Yok and her counsel repeatedly failed to appear for her properly noticed deposition, even after the motions judge ordered her to make herself available. As well, Yok for months failed to respond to the defendants' interrogatories and document requests - again, even after the judge ordered her to do so. When Yok did respond, she answered evasively. Asked about her allegation that Bow tortiously pressured her to add his name to Estate bank accounts on which she was the sole signatory, Yok professed to be unable to identify the accounts or to specify what Bow did. Not unreasonably, the motions judge found that Yok's response failed to provide Bow "with information necessary to defend himself against her allegation." To interrogatories concerning her damages, Yok answered - unresponsively and inaccurately - that her attorney already had provided the information. Asked to describe the factual basis for her punitive damages claim, Yok's entire response was "My lawyer decided to claim punitive damages." Questioned about the medical problems and wage loss that she attributed to the defendants' intentional infliction of emotional distress, Yok provided answers that were confusing and, in the words of the motions judge, "woefully incomplete." The judge concluded that "the paucity" of Yok's answers did not leave Bow and Wee "in an adequate position to differentiate what portion of [Yok's] medical claims may in fact be the result of a pre-existing medical condition."
Stating that he would have been "fully justified in dismissing the complaint with prejudice at this point," the motions judge instead chose to impose lesser, though still meaningful, sanctions. Focusing "on the subjects where discovery remain[ed] deficient," the judge precluded Yok from introducing evidence at trial in support of her allegation that Bow forced her to add his name to Estate bank accounts. The judge also struck Yok's medical and lost wages claims and her claim for punitive damages. In addition, the motions judge awarded Bow and Wee the verified attorney's fees and costs, amounting to $12,320, that they incurred in attempting to obtain discovery from Yok.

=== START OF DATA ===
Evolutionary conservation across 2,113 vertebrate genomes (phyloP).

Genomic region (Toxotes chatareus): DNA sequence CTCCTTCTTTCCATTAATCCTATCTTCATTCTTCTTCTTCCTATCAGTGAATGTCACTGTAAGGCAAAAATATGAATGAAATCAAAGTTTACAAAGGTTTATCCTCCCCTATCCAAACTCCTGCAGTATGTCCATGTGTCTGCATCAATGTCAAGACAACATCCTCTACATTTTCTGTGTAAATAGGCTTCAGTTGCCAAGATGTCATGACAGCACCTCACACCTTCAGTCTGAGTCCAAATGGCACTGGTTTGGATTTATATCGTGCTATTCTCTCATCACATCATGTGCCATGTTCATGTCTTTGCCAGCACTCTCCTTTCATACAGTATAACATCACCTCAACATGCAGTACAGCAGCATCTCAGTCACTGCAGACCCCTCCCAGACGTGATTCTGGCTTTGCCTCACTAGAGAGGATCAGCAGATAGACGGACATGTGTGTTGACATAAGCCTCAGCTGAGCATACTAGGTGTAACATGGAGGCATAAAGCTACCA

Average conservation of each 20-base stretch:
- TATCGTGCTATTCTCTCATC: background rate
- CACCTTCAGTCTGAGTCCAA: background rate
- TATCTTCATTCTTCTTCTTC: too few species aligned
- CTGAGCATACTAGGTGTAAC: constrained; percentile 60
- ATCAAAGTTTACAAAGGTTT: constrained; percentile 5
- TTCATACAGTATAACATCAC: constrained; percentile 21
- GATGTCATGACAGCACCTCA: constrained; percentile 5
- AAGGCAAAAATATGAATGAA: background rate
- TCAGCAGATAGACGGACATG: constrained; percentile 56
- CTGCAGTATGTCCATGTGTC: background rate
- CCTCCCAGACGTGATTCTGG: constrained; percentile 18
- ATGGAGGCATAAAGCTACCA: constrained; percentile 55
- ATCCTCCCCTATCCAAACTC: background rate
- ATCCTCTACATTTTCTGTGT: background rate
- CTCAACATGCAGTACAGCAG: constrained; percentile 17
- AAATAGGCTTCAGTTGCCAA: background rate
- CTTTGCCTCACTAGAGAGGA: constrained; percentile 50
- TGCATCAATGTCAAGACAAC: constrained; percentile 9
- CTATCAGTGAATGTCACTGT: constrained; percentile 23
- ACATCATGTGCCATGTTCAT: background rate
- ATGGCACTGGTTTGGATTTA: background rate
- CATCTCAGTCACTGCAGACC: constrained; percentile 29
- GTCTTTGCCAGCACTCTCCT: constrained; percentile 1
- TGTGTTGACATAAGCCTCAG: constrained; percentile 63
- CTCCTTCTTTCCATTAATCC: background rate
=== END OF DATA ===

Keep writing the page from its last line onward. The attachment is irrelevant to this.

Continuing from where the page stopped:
In our view, the motions judge exercised his discretion appropriately. He did not act precipitately, but gave Yok opportunities, which she failed to take, to remedy her discovery violations and avoid the necessity for sanctions. The time had come for the judge to take effective corrective action in the interests of justice - the violations merited sanctions. The sanctions that the judge imposed were not excessive. They did no more than redress the injury to Bow and Wee that Yok's discovery violations caused. Yok has not persuaded us that she is entitled to relief.
II. Judgment as a Matter of Law
"To establish a claim for intentional infliction of emotional distress, a plaintiff must prove that the defendant engaged in: (1) extreme and outrageous conduct that (2) intentionally or recklessly caused (3) severe emotional distress to another." Jonathan Woodner Co. v. Breeden, 665 A.2d 929, 934-35 (D.C. 1995). Conduct does not rise to the level of being either extreme or outrageous if it consists of "mere insults, indignities, threats, annoyances, petty oppressions, or other trivialities." Waldon v. Covington, 415 A.2d 1070, 1076 (D.C. 1980) (citation omitted). Rather, intentional infliction of emotional distress liability attaches "only when the ...